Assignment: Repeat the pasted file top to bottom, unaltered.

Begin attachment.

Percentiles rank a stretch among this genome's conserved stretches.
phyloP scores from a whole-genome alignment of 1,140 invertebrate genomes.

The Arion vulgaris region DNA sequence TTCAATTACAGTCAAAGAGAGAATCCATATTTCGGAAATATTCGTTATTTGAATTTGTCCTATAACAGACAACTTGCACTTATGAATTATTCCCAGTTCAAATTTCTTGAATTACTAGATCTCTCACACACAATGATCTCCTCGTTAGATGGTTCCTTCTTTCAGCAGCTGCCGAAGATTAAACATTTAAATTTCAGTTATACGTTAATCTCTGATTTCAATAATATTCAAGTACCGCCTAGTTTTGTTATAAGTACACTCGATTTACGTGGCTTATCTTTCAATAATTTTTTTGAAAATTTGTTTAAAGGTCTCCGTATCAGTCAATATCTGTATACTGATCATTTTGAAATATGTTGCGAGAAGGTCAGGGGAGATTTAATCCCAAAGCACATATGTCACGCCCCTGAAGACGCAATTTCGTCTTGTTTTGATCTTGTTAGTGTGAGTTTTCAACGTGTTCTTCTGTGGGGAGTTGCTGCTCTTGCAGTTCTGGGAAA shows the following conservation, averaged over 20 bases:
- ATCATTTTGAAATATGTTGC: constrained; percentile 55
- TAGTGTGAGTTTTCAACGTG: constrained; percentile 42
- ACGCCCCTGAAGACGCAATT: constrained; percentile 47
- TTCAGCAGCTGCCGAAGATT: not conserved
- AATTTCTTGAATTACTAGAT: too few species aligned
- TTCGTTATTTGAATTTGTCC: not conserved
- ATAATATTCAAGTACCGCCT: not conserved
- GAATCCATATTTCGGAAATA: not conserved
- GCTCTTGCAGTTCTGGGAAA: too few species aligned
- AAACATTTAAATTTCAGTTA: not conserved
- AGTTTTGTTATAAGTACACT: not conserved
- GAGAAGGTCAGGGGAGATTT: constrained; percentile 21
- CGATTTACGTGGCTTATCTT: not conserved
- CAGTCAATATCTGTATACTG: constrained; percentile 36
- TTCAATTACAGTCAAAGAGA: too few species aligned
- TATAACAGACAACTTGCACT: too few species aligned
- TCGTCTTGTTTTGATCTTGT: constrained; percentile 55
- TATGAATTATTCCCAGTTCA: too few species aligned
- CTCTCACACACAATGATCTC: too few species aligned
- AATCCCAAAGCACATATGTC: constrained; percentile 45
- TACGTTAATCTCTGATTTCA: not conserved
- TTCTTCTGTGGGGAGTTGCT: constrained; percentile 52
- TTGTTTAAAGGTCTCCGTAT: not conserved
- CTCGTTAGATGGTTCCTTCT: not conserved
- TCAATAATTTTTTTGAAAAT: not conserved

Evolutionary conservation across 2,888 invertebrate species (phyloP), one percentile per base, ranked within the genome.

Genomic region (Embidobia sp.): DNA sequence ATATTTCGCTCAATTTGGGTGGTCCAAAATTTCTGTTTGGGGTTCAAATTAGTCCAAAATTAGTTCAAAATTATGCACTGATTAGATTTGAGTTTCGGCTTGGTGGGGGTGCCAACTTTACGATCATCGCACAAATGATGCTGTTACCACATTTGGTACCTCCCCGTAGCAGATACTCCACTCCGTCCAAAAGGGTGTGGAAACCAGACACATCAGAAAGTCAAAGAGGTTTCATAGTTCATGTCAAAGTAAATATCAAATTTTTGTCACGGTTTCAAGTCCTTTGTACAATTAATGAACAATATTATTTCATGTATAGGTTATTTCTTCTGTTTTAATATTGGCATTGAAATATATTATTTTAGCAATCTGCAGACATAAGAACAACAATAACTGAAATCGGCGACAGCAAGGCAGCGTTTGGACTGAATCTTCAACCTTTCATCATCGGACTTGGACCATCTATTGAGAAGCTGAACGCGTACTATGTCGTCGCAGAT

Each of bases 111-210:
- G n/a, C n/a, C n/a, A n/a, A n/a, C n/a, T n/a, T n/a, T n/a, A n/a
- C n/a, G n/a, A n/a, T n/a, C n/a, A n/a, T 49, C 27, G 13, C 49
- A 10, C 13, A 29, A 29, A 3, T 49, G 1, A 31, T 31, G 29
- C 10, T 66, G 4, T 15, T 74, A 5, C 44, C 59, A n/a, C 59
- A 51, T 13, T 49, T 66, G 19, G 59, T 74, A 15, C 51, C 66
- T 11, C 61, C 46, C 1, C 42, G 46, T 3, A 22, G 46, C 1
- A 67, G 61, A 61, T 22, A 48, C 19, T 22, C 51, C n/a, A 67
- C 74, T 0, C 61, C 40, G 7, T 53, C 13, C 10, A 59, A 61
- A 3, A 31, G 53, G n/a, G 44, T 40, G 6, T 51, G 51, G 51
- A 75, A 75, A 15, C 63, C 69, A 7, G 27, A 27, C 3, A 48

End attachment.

Percentiles rank a stretch among this genome's conserved stretches.
phyloP scores from a whole-genome alignment of 1,140 invertebrate genomes.

The Arion vulgaris region DNA sequence TTCAATTACAGTCAAAGAGAGAATCCATATTTCGGAAATATTCGTTATTTGAATTTGTCCTATAACAGACAACTTGCACTTATGAATTATTCCCAGTTCAAATTTCTTGAATTACTAGATCTCTCACACACAATGATCTCCTCGTTAGATGGTTCCTTCTTTCAGCAGCTGCCGAAGATTAAACATTTAAATTTCAGTTATACGTTAATCTCTGATTTCAATAATATTCAAGTACCGCCTAGTTTTGTTATAAGTACACTCGATTTACGTGGCTTATCTTTCAATAATTTTTTTGAAAATTTGTTTAAAGGTCTCCGTATCAGTCAATATCTGTATACTGATCATTTTGAAATATGTTGCGAGAAGGTCAGGGGAGATTTAATCCCAAAGCACATATGTCACGCCCCTGAAGACGCAATTTCGTCTTGTTTTGATCTTGTTAGTGTGAGTTTTCAACGTGTTCTTCTGTGGGGAGTTGCTGCTCTTGCAGTTCTGGGAAA shows the following conservation, averaged over 20 bases:
- ATCATTTTGAAATATGTTGC: constrained; percentile 55
- TAGTGTGAGTTTTCAACGTG: constrained; percentile 42
- ACGCCCCTGAAGACGCAATT: constrained; percentile 47
- TTCAGCAGCTGCCGAAGATT: not conserved
- AATTTCTTGAATTACTAGAT: too few species aligned
- TTCGTTATTTGAATTTGTCC: not conserved
- ATAATATTCAAGTACCGCCT: not conserved
- GAATCCATATTTCGGAAATA: not conserved
- GCTCTTGCAGTTCTGGGAAA: too few species aligned
- AAACATTTAAATTTCAGTTA: not conserved
- AGTTTTGTTATAAGTACACT: not conserved
- GAGAAGGTCAGGGGAGATTT: constrained; percentile 21
- CGATTTACGTGGCTTATCTT: not conserved
- CAGTCAATATCTGTATACTG: constrained; percentile 36
- TTCAATTACAGTCAAAGAGA: too few species aligned
- TATAACAGACAACTTGCACT: too few species aligned
- TCGTCTTGTTTTGATCTTGT: constrained; percentile 55
- TATGAATTATTCCCAGTTCA: too few species aligned
- CTCTCACACACAATGATCTC: too few species aligned
- AATCCCAAAGCACATATGTC: constrained; percentile 45
- TACGTTAATCTCTGATTTCA: not conserved
- TTCTTCTGTGGGGAGTTGCT: constrained; percentile 52
- TTGTTTAAAGGTCTCCGTAT: not conserved
- CTCGTTAGATGGTTCCTTCT: not conserved
- TCAATAATTTTTTTGAAAAT: not conserved

Evolutionary conservation across 2,888 invertebrate species (phyloP), one percentile per base, ranked within the genome.

Genomic region (Embidobia sp.): DNA sequence ATATTTCGCTCAATTTGGGTGGTCCAAAATTTCTGTTTGGGGTTCAAATTAGTCCAAAATTAGTTCAAAATTATGCACTGATTAGATTTGAGTTTCGGCTTGGTGGGGGTGCCAACTTTACGATCATCGCACAAATGATGCTGTTACCACATTTGGTACCTCCCCGTAGCAGATACTCCACTCCGTCCAAAAGGGTGTGGAAACCAGACACATCAGAAAGTCAAAGAGGTTTCATAGTTCATGTCAAAGTAAATATCAAATTTTTGTCACGGTTTCAAGTCCTTTGTACAATTAATGAACAATATTATTTCATGTATAGGTTATTTCTTCTGTTTTAATATTGGCATTGAAATATATTATTTTAGCAATCTGCAGACATAAGAACAACAATAACTGAAATCGGCGACAGCAAGGCAGCGTTTGGACTGAATCTTCAACCTTTCATCATCGGACTTGGACCATCTATTGAGAAGCTGAACGCGTACTATGTCGTCGCAGAT

Each of bases 111-210:
- G n/a, C n/a, C n/a, A n/a, A n/a, C n/a, T n/a, T n/a, T n/a, A n/a
- C n/a, G n/a, A n/a, T n/a, C n/a, A n/a, T 49, C 27, G 13, C 49
- A 10, C 13, A 29, A 29, A 3, T 49, G 1, A 31, T 31, G 29
- C 10, T 66, G 4, T 15, T 74, A 5, C 44, C 59, A n/a, C 59
- A 51, T 13, T 49, T 66, G 19, G 59, T 74, A 15, C 51, C 66
- T 11, C 61, C 46, C 1, C 42, G 46, T 3, A 22, G 46, C 1
- A 67, G 61, A 61, T 22, A 48, C 19, T 22, C 51, C n/a, A 67
- C 74, T 0, C 61, C 40, G 7, T 53, C 13, C 10, A 59, A 61
- A 3, A 31, G 53, G n/a, G 44, T 40, G 6, T 51, G 51, G 51
- A 75, A 75, A 15, C 63, C 69, A 7, G 27, A 27, C 3, A 48